There is a partial skeleton Maiabalaena nesbittae, which has almost completed a skull, has been discovered in Oregon back in the 1970's, and has worsened in the Smithsonian national collection since then. To this point, a detailed fossil analysis was not possible because it was melted with rock and other materials.
The leading author of the new study, Carlos Mauricio Peredo from the University of George Mason and the National Natural Museum, looked at this old fossil with new eyes using top quality CT scanning technology. Looking back to the rock, the researchers were able to identify the historical signs of the flying and baleenless whales – including a higher mouth and a dad that had no proper surface to prevent balloon.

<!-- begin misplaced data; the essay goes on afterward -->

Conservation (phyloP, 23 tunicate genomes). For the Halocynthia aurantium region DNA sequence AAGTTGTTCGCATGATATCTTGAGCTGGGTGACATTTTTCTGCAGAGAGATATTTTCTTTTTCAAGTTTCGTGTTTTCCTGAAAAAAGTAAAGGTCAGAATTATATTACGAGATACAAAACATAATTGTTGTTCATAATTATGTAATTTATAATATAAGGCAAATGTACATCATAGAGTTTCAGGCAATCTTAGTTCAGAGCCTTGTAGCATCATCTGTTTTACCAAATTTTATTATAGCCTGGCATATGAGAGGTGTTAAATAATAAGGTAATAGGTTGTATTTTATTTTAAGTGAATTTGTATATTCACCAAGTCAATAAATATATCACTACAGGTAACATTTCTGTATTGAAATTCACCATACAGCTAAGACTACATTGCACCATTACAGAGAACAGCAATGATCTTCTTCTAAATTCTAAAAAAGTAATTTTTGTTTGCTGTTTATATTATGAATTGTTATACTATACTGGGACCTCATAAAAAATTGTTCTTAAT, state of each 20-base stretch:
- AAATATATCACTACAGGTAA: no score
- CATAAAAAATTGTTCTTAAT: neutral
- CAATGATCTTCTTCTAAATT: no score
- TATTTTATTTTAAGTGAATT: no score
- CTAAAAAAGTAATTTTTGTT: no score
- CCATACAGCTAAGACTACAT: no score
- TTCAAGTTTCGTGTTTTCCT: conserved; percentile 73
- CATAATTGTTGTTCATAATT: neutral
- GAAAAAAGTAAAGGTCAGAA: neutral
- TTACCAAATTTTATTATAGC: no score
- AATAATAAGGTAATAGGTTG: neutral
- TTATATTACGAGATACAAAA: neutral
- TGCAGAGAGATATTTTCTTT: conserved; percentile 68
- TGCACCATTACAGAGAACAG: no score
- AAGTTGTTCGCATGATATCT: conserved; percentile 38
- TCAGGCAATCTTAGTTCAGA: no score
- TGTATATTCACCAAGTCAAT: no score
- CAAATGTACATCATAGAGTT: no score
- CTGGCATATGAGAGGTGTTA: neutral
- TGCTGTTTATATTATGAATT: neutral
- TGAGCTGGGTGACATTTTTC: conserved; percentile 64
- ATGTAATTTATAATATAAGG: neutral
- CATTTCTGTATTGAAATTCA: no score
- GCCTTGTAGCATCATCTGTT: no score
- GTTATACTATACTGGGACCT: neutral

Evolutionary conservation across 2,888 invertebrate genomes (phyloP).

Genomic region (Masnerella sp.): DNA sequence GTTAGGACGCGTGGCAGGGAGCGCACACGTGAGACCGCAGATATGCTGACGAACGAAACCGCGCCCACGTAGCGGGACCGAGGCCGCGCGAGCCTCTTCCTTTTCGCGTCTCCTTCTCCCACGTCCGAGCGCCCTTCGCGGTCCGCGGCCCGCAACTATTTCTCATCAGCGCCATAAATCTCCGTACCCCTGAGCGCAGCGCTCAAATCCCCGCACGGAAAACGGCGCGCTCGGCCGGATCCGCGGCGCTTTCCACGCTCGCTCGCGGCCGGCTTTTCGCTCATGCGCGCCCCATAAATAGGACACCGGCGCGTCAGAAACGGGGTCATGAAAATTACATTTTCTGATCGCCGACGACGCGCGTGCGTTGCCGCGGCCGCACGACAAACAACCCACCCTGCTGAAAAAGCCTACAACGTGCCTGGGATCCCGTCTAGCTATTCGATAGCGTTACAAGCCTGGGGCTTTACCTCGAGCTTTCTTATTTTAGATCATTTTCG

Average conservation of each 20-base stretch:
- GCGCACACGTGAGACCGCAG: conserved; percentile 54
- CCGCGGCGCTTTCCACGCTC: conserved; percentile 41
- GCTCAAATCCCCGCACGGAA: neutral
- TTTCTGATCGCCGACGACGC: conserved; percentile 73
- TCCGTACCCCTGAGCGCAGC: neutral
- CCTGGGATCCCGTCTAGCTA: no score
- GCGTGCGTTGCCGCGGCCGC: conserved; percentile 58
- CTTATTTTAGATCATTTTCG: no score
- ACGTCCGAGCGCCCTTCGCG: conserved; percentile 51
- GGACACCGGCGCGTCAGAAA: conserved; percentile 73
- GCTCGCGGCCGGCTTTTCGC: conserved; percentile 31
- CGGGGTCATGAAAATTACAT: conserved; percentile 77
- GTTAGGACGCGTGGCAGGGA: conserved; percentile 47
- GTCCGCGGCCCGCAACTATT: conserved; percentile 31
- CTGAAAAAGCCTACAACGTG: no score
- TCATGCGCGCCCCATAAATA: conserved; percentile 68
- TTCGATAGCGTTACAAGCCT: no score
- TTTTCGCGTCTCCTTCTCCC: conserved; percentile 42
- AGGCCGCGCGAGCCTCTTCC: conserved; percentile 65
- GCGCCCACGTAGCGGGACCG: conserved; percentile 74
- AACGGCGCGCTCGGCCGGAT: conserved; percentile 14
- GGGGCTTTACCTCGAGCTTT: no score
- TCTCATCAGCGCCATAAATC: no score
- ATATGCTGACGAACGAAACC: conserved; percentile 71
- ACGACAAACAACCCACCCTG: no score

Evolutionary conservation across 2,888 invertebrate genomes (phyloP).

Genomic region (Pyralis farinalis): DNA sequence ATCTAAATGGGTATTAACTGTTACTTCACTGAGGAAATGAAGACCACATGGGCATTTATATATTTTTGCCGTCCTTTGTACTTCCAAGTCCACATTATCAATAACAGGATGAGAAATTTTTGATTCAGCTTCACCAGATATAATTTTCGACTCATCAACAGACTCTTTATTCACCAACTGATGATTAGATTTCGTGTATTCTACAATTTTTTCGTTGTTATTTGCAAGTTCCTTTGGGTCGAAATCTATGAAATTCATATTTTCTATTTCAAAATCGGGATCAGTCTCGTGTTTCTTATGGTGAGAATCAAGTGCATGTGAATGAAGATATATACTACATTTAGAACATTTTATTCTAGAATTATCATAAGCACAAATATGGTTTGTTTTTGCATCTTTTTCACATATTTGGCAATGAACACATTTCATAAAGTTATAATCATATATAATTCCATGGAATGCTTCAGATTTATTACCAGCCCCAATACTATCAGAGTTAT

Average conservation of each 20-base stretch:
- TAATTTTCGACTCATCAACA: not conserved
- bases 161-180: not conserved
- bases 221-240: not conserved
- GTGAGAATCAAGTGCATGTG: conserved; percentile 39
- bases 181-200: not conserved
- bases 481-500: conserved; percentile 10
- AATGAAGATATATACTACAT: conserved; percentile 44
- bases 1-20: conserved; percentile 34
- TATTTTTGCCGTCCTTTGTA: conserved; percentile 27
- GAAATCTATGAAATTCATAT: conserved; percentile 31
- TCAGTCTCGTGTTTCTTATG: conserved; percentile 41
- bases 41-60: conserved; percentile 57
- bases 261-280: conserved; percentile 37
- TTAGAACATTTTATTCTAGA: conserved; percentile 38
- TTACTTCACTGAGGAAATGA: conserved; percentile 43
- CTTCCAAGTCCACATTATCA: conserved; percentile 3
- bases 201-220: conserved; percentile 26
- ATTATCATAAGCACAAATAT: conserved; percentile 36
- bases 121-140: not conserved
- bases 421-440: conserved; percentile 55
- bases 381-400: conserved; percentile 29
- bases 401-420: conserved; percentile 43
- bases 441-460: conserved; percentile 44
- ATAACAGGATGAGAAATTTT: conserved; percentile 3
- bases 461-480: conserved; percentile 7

"The living Baleen whale has a large roof, in its mouth, and it has also thickened to create binding sites for the Baleen," said Peredo in a statement. "Maiabalaena No. We can tell you quite steady that these fossil species did not have tooth, and it's more likely than not having a ballet either. "
Other evidence refers to this animal as filtering foods. Muscle attachments on his throat bones suggest the presence of strong mouths and removal tongue – features that would have allowed this vaccine to suck water in its mouth, cut fish and small squid in the process.
After releasing this ability, they did no longer need their companions on these whales, so their teeth broke down gradually. Finally, the loss of teeth and origin of Baleen, the researchers, argues, where there are so-called evolutionary events.